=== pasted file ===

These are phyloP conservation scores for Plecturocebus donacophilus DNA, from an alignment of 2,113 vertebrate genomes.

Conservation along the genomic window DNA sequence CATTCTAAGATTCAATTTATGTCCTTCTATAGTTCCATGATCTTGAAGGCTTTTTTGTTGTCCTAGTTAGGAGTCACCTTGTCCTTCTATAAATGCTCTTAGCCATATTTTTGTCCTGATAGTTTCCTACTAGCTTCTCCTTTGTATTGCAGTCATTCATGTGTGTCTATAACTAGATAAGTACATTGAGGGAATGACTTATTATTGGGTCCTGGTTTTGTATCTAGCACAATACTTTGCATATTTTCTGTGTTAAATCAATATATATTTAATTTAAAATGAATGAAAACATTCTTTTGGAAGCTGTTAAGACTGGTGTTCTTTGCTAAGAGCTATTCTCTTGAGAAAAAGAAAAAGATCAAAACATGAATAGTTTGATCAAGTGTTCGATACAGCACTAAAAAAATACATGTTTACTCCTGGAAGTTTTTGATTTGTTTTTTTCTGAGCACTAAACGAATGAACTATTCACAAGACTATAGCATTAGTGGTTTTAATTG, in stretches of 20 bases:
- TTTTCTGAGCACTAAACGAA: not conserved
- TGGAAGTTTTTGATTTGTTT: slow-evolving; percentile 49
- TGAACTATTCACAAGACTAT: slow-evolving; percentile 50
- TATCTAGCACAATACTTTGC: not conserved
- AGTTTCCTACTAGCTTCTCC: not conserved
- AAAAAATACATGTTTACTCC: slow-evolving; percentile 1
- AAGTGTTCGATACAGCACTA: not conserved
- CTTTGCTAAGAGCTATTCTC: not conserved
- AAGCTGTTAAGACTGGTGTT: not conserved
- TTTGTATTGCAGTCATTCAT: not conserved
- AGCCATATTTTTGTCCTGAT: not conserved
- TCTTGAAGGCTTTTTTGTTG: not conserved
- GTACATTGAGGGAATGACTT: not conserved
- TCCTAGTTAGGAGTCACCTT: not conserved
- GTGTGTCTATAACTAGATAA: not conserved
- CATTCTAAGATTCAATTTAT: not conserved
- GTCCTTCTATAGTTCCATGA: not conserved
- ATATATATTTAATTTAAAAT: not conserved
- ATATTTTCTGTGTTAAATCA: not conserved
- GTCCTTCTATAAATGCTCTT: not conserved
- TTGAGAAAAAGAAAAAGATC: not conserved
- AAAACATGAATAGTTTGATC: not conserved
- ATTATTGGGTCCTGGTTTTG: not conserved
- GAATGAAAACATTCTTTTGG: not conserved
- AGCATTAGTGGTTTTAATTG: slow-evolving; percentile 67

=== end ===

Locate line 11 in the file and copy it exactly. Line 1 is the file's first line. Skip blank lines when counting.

- AAGCTGTTAAGACTGGTGTT: not conserved